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A Light And Easy Land Mine Finder


Annual Design Awards

A LIGHT AND EASY LAND MINE FINDER

BUSINESS & INDUSTRIAL EQUIPMENT: SILVER MIMID Designer: Heufler Design

There are more than 100 million land mines buried in 70 countries, including Bosnia, Mozambique, Afghanistan, and Cambodia. Every year, 24,000 people, almost all civilians, are mutilated by mines; 2,600 are children. The portable MIMID, or Miniature Mine Detector, from Austria's Schiebel Elektronische Gerate, can help put an end to much of that suffering.

Schiebel, one of the world's leading makers of mine-detecting equipment, wanted to create the first lightweight device that could be carried in a backpack or on a belt into remote areas and easily used by soldiers and civilians alike.

That meant putting complex, sensitive electronic components into a compact, rugged, waterproof casing that was intuitively easy to understand and use. An Asian farmer had to be able to use it as well as a Green Beret.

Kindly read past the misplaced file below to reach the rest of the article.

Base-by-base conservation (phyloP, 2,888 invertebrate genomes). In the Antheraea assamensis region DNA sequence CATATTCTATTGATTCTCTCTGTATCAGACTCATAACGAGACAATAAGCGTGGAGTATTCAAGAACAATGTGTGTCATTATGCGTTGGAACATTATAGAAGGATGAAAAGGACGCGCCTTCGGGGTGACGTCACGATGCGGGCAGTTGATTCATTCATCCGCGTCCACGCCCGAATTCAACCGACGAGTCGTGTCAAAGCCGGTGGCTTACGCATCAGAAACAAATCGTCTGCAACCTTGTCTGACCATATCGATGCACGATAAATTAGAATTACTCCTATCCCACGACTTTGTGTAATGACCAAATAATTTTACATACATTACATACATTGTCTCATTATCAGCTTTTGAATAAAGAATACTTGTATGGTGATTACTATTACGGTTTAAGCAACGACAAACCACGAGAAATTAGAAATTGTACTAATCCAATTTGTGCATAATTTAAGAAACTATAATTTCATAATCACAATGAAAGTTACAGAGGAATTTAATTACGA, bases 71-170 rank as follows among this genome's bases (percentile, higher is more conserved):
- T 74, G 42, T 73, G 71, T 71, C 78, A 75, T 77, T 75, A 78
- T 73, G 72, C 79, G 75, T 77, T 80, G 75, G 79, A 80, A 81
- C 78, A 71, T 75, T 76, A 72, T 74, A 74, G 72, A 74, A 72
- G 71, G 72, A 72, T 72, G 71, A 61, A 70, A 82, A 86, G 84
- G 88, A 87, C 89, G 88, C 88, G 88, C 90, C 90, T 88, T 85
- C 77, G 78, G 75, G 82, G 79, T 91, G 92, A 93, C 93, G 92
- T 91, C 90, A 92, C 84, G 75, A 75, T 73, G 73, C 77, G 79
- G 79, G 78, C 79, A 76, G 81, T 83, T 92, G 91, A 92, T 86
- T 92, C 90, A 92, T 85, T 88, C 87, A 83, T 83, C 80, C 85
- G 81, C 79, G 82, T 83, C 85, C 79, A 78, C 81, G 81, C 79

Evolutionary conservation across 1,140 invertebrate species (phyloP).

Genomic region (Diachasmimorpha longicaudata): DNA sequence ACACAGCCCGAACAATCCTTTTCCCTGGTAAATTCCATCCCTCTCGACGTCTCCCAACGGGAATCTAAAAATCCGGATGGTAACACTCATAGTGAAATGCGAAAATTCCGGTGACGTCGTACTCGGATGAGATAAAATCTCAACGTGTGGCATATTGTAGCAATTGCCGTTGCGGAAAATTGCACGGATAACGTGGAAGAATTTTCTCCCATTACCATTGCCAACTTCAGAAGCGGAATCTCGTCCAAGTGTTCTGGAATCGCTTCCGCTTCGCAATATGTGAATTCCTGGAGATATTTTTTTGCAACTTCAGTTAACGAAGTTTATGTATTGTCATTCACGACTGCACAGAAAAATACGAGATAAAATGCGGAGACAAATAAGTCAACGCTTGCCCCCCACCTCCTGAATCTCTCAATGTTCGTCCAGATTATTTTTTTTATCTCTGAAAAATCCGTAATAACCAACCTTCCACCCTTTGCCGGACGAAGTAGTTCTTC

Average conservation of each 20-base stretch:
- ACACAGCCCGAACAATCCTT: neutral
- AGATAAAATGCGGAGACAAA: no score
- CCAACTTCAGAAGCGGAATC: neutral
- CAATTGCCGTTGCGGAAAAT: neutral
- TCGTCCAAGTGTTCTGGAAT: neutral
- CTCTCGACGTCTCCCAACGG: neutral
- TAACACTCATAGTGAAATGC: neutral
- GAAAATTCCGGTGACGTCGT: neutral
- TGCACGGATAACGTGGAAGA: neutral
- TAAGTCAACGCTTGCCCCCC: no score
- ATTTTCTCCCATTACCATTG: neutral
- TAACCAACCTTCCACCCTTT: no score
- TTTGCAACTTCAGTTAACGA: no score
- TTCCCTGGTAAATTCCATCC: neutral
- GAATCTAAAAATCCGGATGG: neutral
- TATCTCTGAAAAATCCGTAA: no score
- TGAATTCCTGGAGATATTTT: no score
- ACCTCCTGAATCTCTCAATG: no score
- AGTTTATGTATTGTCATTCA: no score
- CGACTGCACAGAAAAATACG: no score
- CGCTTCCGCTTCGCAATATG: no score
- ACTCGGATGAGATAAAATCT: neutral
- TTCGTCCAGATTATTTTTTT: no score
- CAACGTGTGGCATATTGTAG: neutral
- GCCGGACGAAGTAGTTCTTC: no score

Schiebel turned to Gerhard Heufler of Heufler Design in Graz, Austria, for help. His design was pure symmetry. Taking inspiration from the Swiss army knife, Heufler designed a foldable mine detector that flips open and telescopes out like a camera tripod in less than 30 seconds. By using carbon fiber, titanium, and reinforced plastic, Heufler was able to get the weight down to three pounds.

The controls for on and off, acoustics, and sensitivity are obvious, large enough, and easy to read. So is the light-emitting diode-bar optical indicator that shows the strength of the detection signal. The portable mine detector is durable and can even operate under 100 feet of water.

The MIMID was developed in cooperation with the U.S. Army Humanitarian Demining Division of the Night Vision Lab at Fort Belvoir, Va. Schiebel already manufactures the standard mine detector for most armies around the world. Israel, Jordan, the Netherlands, and Britain have shown interest in buying the new portable model.

But the MIMID, priced at $3,950, isn't affordable to Cambodian peasants searching out a safe path through the minefields to get to their rice paddies. That will require further humanitarian action.By Bruce Nussbaum in New YorkReturn to top

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